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The rising demand for more space-efficient laboratory technology combined with laboratory process innovation is challenging motion control application designers to deliver small-scale systems without compromising performance. Luckily, select motion control component manufacturers are helping meet this demand by offering standard parts in smaller sizes, hybrid assemblies that eliminate the need for certain components and extensive customization capabilities.

Scaling down

Laboratory instruments are getting smaller. Analytical instruments that once required a room of their own now sit on the benchtop. The trend toward miniaturization is especially welcome among laboratory managers and diagnosticians seeking to make the most cost-efficient use of floor and benchtop space. It also fast-tracks testing by eliminating the need to send samples out to a lab and wait for results.

Complementing the miniaturization trend are space-efficient process innovations such as cartridges that enable multiple reagent tests at a single point; a high density of well plates that can handle multiple assays and specialized instruments dedicated to small batch assays.

Much of the move toward miniaturization and process efficiency involves automation, which challenges motion control system designers to scale these systems down while achieving the same or better performance.

Sourcing options

Designers developing motion control systems to fit into smaller spaces have three primary options: they can use smaller components, those that do not require external support, or work with manufacturers to develop custom solutions.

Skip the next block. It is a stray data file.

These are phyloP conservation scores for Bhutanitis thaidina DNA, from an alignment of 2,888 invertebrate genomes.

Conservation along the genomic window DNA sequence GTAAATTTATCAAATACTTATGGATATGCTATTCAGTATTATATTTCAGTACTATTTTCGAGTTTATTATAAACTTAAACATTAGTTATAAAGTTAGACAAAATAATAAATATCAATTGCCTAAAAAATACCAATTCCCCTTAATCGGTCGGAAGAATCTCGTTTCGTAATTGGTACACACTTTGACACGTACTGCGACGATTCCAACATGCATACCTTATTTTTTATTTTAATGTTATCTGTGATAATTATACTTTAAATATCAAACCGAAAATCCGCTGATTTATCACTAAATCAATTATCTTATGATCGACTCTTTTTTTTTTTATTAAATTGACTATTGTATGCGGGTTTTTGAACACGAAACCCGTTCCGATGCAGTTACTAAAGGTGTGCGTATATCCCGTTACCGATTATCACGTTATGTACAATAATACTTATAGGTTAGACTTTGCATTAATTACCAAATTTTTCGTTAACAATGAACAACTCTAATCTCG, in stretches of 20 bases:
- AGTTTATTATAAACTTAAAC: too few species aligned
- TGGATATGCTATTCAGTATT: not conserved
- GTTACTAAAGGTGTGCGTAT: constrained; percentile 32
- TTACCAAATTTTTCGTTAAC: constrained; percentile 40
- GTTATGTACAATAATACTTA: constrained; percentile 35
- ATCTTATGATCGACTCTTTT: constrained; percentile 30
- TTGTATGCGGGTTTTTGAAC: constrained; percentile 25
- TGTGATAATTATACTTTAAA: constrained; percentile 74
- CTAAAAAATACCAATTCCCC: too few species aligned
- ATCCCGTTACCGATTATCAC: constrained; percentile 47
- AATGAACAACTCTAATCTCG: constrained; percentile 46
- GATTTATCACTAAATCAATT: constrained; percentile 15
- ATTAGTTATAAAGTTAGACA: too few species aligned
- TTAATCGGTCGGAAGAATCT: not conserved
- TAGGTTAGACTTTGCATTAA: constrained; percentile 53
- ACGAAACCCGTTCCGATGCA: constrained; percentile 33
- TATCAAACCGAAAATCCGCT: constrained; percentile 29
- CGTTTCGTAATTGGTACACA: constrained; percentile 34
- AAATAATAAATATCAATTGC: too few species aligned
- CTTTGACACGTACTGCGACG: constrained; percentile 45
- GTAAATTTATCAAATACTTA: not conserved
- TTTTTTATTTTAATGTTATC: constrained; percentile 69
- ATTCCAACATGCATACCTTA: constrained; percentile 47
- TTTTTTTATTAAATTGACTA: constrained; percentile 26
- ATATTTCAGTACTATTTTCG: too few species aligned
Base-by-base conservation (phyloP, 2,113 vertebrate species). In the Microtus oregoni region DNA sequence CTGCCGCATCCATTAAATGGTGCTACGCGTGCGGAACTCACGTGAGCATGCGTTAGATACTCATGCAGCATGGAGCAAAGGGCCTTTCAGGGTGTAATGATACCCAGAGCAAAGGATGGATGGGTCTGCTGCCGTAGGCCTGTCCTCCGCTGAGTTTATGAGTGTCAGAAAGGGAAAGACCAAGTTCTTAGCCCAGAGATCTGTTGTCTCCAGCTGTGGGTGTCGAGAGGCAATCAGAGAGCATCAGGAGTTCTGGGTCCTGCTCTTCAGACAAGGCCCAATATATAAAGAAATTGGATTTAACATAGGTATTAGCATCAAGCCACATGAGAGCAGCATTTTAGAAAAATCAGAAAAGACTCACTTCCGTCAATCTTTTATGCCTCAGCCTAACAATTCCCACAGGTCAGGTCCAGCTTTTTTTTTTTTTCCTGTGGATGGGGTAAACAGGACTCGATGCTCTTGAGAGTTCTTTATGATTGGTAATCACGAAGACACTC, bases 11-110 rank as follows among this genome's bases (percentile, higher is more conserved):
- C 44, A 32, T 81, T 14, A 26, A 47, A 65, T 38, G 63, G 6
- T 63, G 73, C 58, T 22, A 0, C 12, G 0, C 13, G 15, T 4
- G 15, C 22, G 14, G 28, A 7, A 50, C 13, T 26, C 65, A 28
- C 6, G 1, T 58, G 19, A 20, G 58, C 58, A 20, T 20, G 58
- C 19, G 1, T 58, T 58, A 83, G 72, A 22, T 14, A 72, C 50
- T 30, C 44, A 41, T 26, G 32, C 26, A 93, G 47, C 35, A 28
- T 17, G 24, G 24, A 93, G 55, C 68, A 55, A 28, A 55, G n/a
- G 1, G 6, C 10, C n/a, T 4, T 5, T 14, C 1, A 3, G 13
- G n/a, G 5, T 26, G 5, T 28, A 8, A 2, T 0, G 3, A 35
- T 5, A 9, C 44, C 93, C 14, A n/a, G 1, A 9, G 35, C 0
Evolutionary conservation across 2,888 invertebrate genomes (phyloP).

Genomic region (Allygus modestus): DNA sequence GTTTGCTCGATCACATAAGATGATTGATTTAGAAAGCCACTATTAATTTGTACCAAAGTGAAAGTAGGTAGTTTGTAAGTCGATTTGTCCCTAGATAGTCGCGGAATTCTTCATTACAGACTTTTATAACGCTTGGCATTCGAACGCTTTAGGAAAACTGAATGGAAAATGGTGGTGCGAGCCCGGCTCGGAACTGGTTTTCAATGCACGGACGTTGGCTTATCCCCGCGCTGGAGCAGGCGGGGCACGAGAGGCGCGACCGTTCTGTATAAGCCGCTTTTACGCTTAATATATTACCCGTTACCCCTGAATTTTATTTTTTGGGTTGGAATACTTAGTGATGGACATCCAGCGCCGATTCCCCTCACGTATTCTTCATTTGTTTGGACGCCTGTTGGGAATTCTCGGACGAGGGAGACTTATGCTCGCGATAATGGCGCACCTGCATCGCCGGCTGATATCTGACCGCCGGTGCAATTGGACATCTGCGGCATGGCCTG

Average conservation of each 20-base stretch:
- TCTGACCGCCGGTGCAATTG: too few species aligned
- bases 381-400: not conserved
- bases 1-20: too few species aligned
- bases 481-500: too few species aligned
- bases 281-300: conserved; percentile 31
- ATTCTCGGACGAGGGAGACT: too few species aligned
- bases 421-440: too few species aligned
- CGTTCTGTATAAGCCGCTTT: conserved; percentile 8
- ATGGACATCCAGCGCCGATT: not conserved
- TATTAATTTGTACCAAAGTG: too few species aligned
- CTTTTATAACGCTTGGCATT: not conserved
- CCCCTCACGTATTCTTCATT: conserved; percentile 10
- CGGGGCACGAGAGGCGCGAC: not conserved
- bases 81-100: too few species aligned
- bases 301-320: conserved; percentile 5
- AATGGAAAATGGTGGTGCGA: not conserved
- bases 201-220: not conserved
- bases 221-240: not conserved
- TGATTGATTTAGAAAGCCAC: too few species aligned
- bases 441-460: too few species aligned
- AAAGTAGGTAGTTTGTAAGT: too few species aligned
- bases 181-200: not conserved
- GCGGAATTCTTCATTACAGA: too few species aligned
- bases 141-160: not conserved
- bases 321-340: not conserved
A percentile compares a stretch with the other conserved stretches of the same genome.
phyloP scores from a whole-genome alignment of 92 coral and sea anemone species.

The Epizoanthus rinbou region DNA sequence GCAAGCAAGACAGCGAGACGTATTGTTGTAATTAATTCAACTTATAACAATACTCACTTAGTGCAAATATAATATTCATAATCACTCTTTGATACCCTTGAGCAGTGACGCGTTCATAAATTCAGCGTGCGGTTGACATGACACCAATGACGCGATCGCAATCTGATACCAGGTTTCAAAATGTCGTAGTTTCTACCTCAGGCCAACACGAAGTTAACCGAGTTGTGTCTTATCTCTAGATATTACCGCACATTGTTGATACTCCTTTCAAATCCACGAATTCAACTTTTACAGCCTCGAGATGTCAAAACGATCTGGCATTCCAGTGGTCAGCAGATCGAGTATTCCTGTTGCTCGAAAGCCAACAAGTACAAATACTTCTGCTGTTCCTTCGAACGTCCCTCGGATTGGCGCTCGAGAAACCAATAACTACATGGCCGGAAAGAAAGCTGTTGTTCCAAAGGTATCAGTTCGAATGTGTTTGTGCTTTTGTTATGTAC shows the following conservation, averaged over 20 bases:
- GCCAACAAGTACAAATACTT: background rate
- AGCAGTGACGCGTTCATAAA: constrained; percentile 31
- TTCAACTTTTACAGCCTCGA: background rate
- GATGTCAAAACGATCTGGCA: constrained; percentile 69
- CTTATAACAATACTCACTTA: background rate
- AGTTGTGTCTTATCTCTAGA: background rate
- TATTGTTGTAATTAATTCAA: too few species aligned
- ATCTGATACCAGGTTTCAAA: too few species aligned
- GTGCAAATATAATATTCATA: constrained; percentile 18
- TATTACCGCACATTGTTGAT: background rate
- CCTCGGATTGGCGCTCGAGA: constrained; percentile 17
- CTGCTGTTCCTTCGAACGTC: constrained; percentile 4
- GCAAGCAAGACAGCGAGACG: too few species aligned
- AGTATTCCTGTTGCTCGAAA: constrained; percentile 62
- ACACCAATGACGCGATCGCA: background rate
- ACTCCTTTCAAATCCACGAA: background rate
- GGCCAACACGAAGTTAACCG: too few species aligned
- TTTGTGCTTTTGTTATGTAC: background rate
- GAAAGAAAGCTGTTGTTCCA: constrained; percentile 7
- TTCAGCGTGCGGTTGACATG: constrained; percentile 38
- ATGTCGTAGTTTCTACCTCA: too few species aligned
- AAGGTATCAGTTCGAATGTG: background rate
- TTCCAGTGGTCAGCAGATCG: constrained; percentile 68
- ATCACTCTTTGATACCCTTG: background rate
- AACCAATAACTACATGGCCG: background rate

Designing with Smaller Components

Once a designer knows how much space they have to work with, they are better equipped to meet customer requirements with standard components. The miniaturization of laboratory systems has been going on for at least 10 years, during which time increased demand has resulted in wider market availability of smaller components, including size 8 stepper motors and 3 mm Ball Bushing® bearings.

Blood diagnostic and treatment systems, for example, are getting smaller and smaller. An equipment designer was redesigning a large standalone blood-cleansing device to fit on a desktop. The system used UV light to kill pathogens and required motion control to keep the sample constantly agitated for maximum UV exposure. Reducing the width was the primary need. They accomplished this with miniature profile rail assemblies, which enabled them to reduce the height as well. The designer also specified motorized lead screws, which could be tucked behind other components rather than extending outward in any direction, enabling an even more compact design.

miniature linear motion components

Miniature linear motion components can help designers meet even the most stringent space requirements for today’s medical equipment.

Miniaturized innovations such as these are also being applied to “point-of-care” diagnostics, which would bring blood test results right to the doctor’s office or even portable devices that could be used in the home. With smaller-scale testing instruments, lab diagnostics could be available in a matter of minutes instead of days. This level of improved speed and accessibility of testing has the potential to save countless lives.

Eliminating the need for external linear support